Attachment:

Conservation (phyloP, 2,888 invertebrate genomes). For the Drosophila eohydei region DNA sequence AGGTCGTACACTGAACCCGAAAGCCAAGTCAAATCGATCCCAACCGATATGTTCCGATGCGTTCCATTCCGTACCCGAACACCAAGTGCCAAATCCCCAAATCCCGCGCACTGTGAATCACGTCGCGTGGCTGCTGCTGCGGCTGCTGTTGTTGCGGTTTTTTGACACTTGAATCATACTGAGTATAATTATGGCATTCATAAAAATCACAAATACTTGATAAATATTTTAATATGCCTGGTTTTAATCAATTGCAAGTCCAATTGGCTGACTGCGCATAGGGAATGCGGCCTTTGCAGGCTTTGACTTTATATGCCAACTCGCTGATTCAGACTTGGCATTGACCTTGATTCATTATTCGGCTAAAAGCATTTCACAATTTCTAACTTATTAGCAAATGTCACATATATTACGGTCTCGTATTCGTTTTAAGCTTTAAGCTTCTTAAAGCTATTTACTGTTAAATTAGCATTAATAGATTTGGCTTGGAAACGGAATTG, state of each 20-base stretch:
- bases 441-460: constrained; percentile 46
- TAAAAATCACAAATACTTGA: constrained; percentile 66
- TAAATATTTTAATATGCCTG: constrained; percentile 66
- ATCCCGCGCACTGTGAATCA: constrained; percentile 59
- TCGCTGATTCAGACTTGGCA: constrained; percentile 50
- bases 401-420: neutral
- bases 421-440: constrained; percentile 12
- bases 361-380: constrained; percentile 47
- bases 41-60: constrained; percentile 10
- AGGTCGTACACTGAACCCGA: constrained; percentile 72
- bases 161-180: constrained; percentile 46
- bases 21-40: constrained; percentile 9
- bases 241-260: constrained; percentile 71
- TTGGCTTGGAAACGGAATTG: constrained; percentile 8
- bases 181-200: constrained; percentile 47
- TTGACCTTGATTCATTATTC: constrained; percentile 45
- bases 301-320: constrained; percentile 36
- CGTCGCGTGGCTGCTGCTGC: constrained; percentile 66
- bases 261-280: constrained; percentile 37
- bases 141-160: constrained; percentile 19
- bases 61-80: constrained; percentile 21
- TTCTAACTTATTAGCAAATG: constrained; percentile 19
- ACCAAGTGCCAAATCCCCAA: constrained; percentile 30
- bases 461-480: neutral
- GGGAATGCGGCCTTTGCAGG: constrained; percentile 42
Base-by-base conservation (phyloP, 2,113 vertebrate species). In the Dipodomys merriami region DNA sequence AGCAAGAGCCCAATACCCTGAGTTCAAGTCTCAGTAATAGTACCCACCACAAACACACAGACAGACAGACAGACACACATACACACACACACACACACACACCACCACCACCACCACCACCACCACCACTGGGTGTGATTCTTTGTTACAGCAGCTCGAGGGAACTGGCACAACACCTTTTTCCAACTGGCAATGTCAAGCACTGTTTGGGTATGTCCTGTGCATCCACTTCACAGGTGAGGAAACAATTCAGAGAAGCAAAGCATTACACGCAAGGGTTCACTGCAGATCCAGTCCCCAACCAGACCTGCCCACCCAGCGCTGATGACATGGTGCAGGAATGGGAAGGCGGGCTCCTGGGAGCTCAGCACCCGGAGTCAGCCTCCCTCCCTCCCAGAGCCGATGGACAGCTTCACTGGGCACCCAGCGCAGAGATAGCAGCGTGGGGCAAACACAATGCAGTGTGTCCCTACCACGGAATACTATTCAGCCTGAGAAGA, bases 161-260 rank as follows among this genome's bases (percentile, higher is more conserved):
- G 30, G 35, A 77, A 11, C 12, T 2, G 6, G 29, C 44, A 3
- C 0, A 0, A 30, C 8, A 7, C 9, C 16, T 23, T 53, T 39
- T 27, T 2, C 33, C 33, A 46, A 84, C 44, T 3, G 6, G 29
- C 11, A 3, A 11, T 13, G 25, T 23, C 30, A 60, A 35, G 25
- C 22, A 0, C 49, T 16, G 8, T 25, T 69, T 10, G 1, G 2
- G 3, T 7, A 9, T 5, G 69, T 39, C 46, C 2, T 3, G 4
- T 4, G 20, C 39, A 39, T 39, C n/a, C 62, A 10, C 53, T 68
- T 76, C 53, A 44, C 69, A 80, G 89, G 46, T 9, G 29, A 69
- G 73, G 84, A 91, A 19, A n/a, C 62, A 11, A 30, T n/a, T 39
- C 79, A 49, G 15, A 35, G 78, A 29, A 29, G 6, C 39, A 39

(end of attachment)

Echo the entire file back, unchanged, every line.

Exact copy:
Conservation (phyloP, 2,888 invertebrate genomes). For the Drosophila eohydei region DNA sequence AGGTCGTACACTGAACCCGAAAGCCAAGTCAAATCGATCCCAACCGATATGTTCCGATGCGTTCCATTCCGTACCCGAACACCAAGTGCCAAATCCCCAAATCCCGCGCACTGTGAATCACGTCGCGTGGCTGCTGCTGCGGCTGCTGTTGTTGCGGTTTTTTGACACTTGAATCATACTGAGTATAATTATGGCATTCATAAAAATCACAAATACTTGATAAATATTTTAATATGCCTGGTTTTAATCAATTGCAAGTCCAATTGGCTGACTGCGCATAGGGAATGCGGCCTTTGCAGGCTTTGACTTTATATGCCAACTCGCTGATTCAGACTTGGCATTGACCTTGATTCATTATTCGGCTAAAAGCATTTCACAATTTCTAACTTATTAGCAAATGTCACATATATTACGGTCTCGTATTCGTTTTAAGCTTTAAGCTTCTTAAAGCTATTTACTGTTAAATTAGCATTAATAGATTTGGCTTGGAAACGGAATTG, state of each 20-base stretch:
- bases 441-460: constrained; percentile 46
- TAAAAATCACAAATACTTGA: constrained; percentile 66
- TAAATATTTTAATATGCCTG: constrained; percentile 66
- ATCCCGCGCACTGTGAATCA: constrained; percentile 59
- TCGCTGATTCAGACTTGGCA: constrained; percentile 50
- bases 401-420: neutral
- bases 421-440: constrained; percentile 12
- bases 361-380: constrained; percentile 47
- bases 41-60: constrained; percentile 10
- AGGTCGTACACTGAACCCGA: constrained; percentile 72
- bases 161-180: constrained; percentile 46
- bases 21-40: constrained; percentile 9
- bases 241-260: constrained; percentile 71
- TTGGCTTGGAAACGGAATTG: constrained; percentile 8
- bases 181-200: constrained; percentile 47
- TTGACCTTGATTCATTATTC: constrained; percentile 45
- bases 301-320: constrained; percentile 36
- CGTCGCGTGGCTGCTGCTGC: constrained; percentile 66
- bases 261-280: constrained; percentile 37
- bases 141-160: constrained; percentile 19
- bases 61-80: constrained; percentile 21
- TTCTAACTTATTAGCAAATG: constrained; percentile 19
- ACCAAGTGCCAAATCCCCAA: constrained; percentile 30
- bases 461-480: neutral
- GGGAATGCGGCCTTTGCAGG: constrained; percentile 42
Base-by-base conservation (phyloP, 2,113 vertebrate species). In the Dipodomys merriami region DNA sequence AGCAAGAGCCCAATACCCTGAGTTCAAGTCTCAGTAATAGTACCCACCACAAACACACAGACAGACAGACAGACACACATACACACACACACACACACACACCACCACCACCACCACCACCACCACCACTGGGTGTGATTCTTTGTTACAGCAGCTCGAGGGAACTGGCACAACACCTTTTTCCAACTGGCAATGTCAAGCACTGTTTGGGTATGTCCTGTGCATCCACTTCACAGGTGAGGAAACAATTCAGAGAAGCAAAGCATTACACGCAAGGGTTCACTGCAGATCCAGTCCCCAACCAGACCTGCCCACCCAGCGCTGATGACATGGTGCAGGAATGGGAAGGCGGGCTCCTGGGAGCTCAGCACCCGGAGTCAGCCTCCCTCCCTCCCAGAGCCGATGGACAGCTTCACTGGGCACCCAGCGCAGAGATAGCAGCGTGGGGCAAACACAATGCAGTGTGTCCCTACCACGGAATACTATTCAGCCTGAGAAGA, bases 161-260 rank as follows among this genome's bases (percentile, higher is more conserved):
- G 30, G 35, A 77, A 11, C 12, T 2, G 6, G 29, C 44, A 3
- C 0, A 0, A 30, C 8, A 7, C 9, C 16, T 23, T 53, T 39
- T 27, T 2, C 33, C 33, A 46, A 84, C 44, T 3, G 6, G 29
- C 11, A 3, A 11, T 13, G 25, T 23, C 30, A 60, A 35, G 25
- C 22, A 0, C 49, T 16, G 8, T 25, T 69, T 10, G 1, G 2
- G 3, T 7, A 9, T 5, G 69, T 39, C 46, C 2, T 3, G 4
- T 4, G 20, C 39, A 39, T 39, C n/a, C 62, A 10, C 53, T 68
- T 76, C 53, A 44, C 69, A 80, G 89, G 46, T 9, G 29, A 69
- G 73, G 84, A 91, A 19, A n/a, C 62, A 11, A 30, T n/a, T 39
- C 79, A 49, G 15, A 35, G 78, A 29, A 29, G 6, C 39, A 39